I Guess You Don’t Know These Hiking Thing


Pearls of Backpacking Wisdom for a More Perfect Trek (a.k.a. Hiking Tips to make the outdoor experience safer and more enjoyable.)

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Reduce pack weight—don’t bring it, if you don’t need it. e.g., If there’s water along the way, filter water rather than carrying it to drastically reduce pack weight.
Tell someone where you’re going and for how long.
Mountain weather can turn on a dime—make sure you have appropriate rain gear.
Hydrate before setting out.
If it’s hot out, wear light-colored clothing, and hike in a thin, moisture-wicking base layer to absorb and dry your sweat.
Leave a change of clothes in your car. If you’re wet at the end of your trip, you can have a dry ride home.

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Things to take

Duct tape. From clothing to gear, it fixes just about anything.
Extra hipbelt buckle for your pack. If your pack has a top lid that converts into a lumbar pack, often its buckle can serve as a spare for your hipbelt.
A stuff sack makes a perfect pillow case. Stuff your lightweight fleece (or a if it’s colder) into a stuff sack to make a pillow.
The spork is key. Lightweight, multi-purpose utensil.
Avoid cotton. Once it’s wet, it’ll stay that way, and you’ll freeze.

• Don’t forget your Ursack if you’re in bear country.
A pocket knife or multi-tool is an absolute must.
Hydration packs all the way. Forget water bottles!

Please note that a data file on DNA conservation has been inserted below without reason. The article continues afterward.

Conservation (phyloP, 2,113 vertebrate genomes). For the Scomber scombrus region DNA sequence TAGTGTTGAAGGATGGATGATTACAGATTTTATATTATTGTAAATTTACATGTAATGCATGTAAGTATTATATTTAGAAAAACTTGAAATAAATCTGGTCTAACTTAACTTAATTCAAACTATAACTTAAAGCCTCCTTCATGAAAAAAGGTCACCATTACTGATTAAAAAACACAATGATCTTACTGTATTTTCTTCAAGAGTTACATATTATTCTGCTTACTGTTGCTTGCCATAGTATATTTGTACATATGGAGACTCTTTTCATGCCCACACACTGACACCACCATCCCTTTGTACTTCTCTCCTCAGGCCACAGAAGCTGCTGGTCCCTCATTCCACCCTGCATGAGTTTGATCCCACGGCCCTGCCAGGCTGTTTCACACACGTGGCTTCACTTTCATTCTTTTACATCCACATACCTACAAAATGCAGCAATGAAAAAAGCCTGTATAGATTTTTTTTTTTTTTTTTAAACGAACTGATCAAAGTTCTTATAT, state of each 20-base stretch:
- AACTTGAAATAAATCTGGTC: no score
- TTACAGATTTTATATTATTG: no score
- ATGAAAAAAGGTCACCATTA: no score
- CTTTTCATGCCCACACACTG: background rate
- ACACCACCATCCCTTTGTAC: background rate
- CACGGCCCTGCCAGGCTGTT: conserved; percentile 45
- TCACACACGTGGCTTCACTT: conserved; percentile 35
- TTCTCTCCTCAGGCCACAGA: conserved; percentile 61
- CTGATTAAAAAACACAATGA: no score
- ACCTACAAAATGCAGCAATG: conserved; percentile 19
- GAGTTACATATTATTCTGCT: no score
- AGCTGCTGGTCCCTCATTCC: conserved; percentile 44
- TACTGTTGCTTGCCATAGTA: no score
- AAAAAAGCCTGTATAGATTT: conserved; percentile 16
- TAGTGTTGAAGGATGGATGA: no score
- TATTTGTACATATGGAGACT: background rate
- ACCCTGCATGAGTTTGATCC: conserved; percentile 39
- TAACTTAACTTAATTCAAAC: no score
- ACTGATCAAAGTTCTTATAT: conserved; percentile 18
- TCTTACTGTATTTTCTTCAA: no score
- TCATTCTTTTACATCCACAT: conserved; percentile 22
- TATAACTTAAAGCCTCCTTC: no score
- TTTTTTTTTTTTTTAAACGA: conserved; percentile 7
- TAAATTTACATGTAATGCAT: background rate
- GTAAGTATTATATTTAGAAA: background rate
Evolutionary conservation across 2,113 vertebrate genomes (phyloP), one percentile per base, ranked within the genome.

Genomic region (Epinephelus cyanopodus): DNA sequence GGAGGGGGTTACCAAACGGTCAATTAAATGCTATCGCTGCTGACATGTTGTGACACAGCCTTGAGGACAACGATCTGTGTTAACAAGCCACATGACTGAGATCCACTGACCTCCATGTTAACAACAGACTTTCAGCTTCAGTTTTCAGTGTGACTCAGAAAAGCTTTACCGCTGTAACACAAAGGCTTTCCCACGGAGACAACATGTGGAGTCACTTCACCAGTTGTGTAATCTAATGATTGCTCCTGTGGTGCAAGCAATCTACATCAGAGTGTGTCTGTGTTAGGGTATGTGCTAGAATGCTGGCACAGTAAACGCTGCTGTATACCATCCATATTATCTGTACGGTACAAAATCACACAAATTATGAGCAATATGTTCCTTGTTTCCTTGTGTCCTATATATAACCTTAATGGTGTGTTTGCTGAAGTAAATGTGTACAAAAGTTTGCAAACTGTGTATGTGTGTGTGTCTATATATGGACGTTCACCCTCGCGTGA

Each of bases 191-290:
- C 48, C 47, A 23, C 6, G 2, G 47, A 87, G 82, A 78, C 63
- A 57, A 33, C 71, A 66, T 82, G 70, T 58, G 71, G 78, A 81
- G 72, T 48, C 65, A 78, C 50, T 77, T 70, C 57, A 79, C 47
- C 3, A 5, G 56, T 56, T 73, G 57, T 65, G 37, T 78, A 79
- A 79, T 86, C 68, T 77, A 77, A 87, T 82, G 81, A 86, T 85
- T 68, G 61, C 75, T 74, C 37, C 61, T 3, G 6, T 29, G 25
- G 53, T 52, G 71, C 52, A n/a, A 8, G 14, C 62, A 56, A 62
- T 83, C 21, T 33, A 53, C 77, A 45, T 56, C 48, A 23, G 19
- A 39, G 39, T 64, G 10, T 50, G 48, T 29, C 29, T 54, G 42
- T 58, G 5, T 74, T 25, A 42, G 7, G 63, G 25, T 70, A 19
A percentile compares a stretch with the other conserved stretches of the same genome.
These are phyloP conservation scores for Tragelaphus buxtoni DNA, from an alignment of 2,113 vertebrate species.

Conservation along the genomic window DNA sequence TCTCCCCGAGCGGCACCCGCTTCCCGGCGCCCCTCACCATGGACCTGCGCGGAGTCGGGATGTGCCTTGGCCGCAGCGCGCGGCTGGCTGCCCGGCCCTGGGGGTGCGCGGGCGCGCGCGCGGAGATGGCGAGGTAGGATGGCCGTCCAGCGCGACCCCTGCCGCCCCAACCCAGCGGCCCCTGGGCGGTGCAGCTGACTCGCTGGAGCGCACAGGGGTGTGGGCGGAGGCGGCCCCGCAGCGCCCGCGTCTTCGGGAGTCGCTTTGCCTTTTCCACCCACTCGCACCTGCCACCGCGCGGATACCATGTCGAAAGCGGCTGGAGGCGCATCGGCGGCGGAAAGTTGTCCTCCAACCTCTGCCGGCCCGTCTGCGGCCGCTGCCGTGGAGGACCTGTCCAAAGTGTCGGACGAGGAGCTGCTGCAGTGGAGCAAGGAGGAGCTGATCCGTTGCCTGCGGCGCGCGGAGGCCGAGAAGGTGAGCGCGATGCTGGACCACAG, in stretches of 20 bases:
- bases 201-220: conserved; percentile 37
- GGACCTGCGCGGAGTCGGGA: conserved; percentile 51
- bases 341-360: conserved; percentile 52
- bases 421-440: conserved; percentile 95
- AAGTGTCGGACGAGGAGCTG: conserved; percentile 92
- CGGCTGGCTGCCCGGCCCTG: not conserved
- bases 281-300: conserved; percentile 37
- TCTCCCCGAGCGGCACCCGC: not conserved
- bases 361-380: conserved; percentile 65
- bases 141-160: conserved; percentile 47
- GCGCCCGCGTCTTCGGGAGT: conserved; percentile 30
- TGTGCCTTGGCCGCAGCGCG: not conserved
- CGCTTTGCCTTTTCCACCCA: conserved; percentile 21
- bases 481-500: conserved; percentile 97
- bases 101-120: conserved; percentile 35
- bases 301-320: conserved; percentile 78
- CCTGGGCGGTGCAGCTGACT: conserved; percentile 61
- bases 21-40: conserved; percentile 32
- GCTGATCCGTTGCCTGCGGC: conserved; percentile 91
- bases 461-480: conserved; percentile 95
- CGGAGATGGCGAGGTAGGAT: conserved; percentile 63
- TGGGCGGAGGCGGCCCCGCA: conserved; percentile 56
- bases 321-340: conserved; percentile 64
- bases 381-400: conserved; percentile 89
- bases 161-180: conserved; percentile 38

Take extra shoe laces for your boots—the cheap drugstore kind will do. Pop ’em in your pack and keep them there forever.
Keep quick energy handy, like a Carb Boom in your pocket. Many of us swear by this stuff.
At the very least, take a basic first-aid kit.

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Use the Rest Step: When ascending steeper terrain, lock your back leg at the knee and pause briefly before taking your next step to reduce muscle fatigue. It works!
Remember to pump out your water filter after each use so you’re not carrying extra weight.
Eat before you get hungry and drink before you get thirsty. You’ll be less likely to bonk.
Eat a series of small meals rather than a couple of large meals to keep energy levels consistent.
During extended rests, loosen your shoes and put your feet up to reduce swelling and give them a nice rest.
Carry a spare handkerchief to dip in cool streams and spread over your neck, forehead, etc. for a quick cool down.